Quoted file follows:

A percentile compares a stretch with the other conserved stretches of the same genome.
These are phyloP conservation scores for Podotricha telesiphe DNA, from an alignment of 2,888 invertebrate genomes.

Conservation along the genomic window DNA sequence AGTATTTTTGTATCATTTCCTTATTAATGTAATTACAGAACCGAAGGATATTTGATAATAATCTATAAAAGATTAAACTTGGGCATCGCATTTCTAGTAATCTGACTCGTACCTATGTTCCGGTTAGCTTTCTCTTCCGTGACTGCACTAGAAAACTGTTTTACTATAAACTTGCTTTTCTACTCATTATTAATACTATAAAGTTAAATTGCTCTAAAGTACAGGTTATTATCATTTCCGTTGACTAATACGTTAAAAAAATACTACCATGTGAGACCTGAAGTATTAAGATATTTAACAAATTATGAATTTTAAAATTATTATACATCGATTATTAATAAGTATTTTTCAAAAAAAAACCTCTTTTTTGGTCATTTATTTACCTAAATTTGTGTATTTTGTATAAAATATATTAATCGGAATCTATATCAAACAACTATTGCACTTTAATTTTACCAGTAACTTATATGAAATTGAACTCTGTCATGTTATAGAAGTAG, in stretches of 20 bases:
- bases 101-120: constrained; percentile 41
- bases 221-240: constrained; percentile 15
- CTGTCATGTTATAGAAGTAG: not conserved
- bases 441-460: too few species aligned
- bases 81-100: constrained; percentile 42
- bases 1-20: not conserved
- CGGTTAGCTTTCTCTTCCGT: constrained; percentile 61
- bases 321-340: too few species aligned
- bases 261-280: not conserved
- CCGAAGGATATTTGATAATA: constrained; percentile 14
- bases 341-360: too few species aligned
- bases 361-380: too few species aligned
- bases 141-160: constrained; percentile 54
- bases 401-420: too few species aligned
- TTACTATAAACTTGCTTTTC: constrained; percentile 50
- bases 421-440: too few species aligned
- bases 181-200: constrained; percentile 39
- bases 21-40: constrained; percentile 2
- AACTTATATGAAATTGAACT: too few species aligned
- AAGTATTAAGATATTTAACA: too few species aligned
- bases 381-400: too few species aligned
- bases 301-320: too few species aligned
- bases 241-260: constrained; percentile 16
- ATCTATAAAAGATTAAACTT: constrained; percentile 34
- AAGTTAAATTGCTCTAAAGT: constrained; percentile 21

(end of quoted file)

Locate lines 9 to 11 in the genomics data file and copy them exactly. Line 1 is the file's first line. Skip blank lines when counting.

- bases 1-20: not conserved
- CGGTTAGCTTTCTCTTCCGT: constrained; percentile 61
- bases 321-340: too few species aligned